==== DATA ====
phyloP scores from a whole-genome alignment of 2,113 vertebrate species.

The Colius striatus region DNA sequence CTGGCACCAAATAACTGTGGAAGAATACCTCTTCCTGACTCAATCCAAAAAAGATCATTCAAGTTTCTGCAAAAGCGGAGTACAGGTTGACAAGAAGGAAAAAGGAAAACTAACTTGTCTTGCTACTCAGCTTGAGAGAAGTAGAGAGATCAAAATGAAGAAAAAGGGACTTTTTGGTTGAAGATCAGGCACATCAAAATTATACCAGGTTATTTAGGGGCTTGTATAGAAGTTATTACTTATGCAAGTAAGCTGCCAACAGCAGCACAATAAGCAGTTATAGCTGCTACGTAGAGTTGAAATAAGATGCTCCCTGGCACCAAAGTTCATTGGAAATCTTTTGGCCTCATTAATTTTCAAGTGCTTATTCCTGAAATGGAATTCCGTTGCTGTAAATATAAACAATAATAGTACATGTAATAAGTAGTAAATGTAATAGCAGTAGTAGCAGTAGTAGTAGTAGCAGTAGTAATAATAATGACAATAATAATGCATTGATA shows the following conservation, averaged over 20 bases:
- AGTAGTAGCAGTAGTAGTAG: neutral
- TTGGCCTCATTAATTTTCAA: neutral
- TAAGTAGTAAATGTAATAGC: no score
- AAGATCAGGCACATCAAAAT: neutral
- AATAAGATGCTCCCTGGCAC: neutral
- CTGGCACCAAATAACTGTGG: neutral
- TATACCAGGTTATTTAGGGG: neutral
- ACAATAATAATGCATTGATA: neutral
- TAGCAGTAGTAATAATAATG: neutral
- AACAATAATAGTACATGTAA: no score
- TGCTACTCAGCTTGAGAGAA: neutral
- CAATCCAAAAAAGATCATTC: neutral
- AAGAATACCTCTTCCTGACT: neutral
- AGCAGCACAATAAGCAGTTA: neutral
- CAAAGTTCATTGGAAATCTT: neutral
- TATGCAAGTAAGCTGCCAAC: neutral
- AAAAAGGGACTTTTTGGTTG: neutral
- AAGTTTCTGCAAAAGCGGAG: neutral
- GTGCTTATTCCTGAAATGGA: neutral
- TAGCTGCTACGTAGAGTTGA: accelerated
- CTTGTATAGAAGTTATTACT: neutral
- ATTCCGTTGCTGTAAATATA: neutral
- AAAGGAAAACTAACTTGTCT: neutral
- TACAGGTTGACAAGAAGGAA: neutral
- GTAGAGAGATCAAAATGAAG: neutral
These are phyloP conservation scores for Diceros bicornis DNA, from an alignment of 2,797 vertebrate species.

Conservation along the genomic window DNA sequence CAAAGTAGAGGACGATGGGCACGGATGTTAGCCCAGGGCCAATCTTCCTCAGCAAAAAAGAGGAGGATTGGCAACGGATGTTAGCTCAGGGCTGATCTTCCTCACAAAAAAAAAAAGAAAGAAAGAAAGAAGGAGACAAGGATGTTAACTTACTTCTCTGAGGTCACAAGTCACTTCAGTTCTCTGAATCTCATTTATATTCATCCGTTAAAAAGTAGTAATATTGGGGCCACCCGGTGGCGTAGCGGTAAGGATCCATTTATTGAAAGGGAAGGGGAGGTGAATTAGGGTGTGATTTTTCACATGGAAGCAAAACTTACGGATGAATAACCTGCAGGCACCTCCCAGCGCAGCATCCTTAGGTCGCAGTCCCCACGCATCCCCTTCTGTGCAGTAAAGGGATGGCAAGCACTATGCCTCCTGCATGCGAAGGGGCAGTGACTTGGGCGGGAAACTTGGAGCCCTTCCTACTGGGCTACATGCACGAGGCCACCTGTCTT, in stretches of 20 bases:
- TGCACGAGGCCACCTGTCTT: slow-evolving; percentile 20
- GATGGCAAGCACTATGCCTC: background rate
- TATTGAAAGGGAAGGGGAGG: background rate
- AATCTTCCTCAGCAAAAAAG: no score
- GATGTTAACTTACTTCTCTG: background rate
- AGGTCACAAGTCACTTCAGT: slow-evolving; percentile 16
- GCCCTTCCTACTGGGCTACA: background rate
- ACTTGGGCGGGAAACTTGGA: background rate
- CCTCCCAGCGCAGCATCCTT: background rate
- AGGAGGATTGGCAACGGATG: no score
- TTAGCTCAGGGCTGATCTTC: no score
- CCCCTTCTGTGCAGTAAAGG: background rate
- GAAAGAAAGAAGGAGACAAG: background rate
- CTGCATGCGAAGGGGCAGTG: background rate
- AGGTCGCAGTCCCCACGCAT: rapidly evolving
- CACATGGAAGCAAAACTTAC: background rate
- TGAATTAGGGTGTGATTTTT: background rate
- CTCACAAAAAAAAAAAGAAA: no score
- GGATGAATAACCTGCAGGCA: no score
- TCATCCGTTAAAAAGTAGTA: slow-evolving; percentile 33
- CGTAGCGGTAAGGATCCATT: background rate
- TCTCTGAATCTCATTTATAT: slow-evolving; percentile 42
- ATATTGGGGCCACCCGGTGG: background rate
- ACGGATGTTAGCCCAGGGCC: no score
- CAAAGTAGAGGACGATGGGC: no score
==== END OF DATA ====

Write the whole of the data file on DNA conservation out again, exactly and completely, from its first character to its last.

phyloP scores from a whole-genome alignment of 2,113 vertebrate species.

The Colius striatus region DNA sequence CTGGCACCAAATAACTGTGGAAGAATACCTCTTCCTGACTCAATCCAAAAAAGATCATTCAAGTTTCTGCAAAAGCGGAGTACAGGTTGACAAGAAGGAAAAAGGAAAACTAACTTGTCTTGCTACTCAGCTTGAGAGAAGTAGAGAGATCAAAATGAAGAAAAAGGGACTTTTTGGTTGAAGATCAGGCACATCAAAATTATACCAGGTTATTTAGGGGCTTGTATAGAAGTTATTACTTATGCAAGTAAGCTGCCAACAGCAGCACAATAAGCAGTTATAGCTGCTACGTAGAGTTGAAATAAGATGCTCCCTGGCACCAAAGTTCATTGGAAATCTTTTGGCCTCATTAATTTTCAAGTGCTTATTCCTGAAATGGAATTCCGTTGCTGTAAATATAAACAATAATAGTACATGTAATAAGTAGTAAATGTAATAGCAGTAGTAGCAGTAGTAGTAGTAGCAGTAGTAATAATAATGACAATAATAATGCATTGATA shows the following conservation, averaged over 20 bases:
- AGTAGTAGCAGTAGTAGTAG: neutral
- TTGGCCTCATTAATTTTCAA: neutral
- TAAGTAGTAAATGTAATAGC: no score
- AAGATCAGGCACATCAAAAT: neutral
- AATAAGATGCTCCCTGGCAC: neutral
- CTGGCACCAAATAACTGTGG: neutral
- TATACCAGGTTATTTAGGGG: neutral
- ACAATAATAATGCATTGATA: neutral
- TAGCAGTAGTAATAATAATG: neutral
- AACAATAATAGTACATGTAA: no score
- TGCTACTCAGCTTGAGAGAA: neutral
- CAATCCAAAAAAGATCATTC: neutral
- AAGAATACCTCTTCCTGACT: neutral
- AGCAGCACAATAAGCAGTTA: neutral
- CAAAGTTCATTGGAAATCTT: neutral
- TATGCAAGTAAGCTGCCAAC: neutral
- AAAAAGGGACTTTTTGGTTG: neutral
- AAGTTTCTGCAAAAGCGGAG: neutral
- GTGCTTATTCCTGAAATGGA: neutral
- TAGCTGCTACGTAGAGTTGA: accelerated
- CTTGTATAGAAGTTATTACT: neutral
- ATTCCGTTGCTGTAAATATA: neutral
- AAAGGAAAACTAACTTGTCT: neutral
- TACAGGTTGACAAGAAGGAA: neutral
- GTAGAGAGATCAAAATGAAG: neutral
These are phyloP conservation scores for Diceros bicornis DNA, from an alignment of 2,797 vertebrate species.

Conservation along the genomic window DNA sequence CAAAGTAGAGGACGATGGGCACGGATGTTAGCCCAGGGCCAATCTTCCTCAGCAAAAAAGAGGAGGATTGGCAACGGATGTTAGCTCAGGGCTGATCTTCCTCACAAAAAAAAAAAGAAAGAAAGAAAGAAGGAGACAAGGATGTTAACTTACTTCTCTGAGGTCACAAGTCACTTCAGTTCTCTGAATCTCATTTATATTCATCCGTTAAAAAGTAGTAATATTGGGGCCACCCGGTGGCGTAGCGGTAAGGATCCATTTATTGAAAGGGAAGGGGAGGTGAATTAGGGTGTGATTTTTCACATGGAAGCAAAACTTACGGATGAATAACCTGCAGGCACCTCCCAGCGCAGCATCCTTAGGTCGCAGTCCCCACGCATCCCCTTCTGTGCAGTAAAGGGATGGCAAGCACTATGCCTCCTGCATGCGAAGGGGCAGTGACTTGGGCGGGAAACTTGGAGCCCTTCCTACTGGGCTACATGCACGAGGCCACCTGTCTT, in stretches of 20 bases:
- TGCACGAGGCCACCTGTCTT: slow-evolving; percentile 20
- GATGGCAAGCACTATGCCTC: background rate
- TATTGAAAGGGAAGGGGAGG: background rate
- AATCTTCCTCAGCAAAAAAG: no score
- GATGTTAACTTACTTCTCTG: background rate
- AGGTCACAAGTCACTTCAGT: slow-evolving; percentile 16
- GCCCTTCCTACTGGGCTACA: background rate
- ACTTGGGCGGGAAACTTGGA: background rate
- CCTCCCAGCGCAGCATCCTT: background rate
- AGGAGGATTGGCAACGGATG: no score
- TTAGCTCAGGGCTGATCTTC: no score
- CCCCTTCTGTGCAGTAAAGG: background rate
- GAAAGAAAGAAGGAGACAAG: background rate
- CTGCATGCGAAGGGGCAGTG: background rate
- AGGTCGCAGTCCCCACGCAT: rapidly evolving
- CACATGGAAGCAAAACTTAC: background rate
- TGAATTAGGGTGTGATTTTT: background rate
- CTCACAAAAAAAAAAAGAAA: no score
- GGATGAATAACCTGCAGGCA: no score
- TCATCCGTTAAAAAGTAGTA: slow-evolving; percentile 33
- CGTAGCGGTAAGGATCCATT: background rate
- TCTCTGAATCTCATTTATAT: slow-evolving; percentile 42
- ATATTGGGGCCACCCGGTGG: background rate
- ACGGATGTTAGCCCAGGGCC: no score
- CAAAGTAGAGGACGATGGGC: no score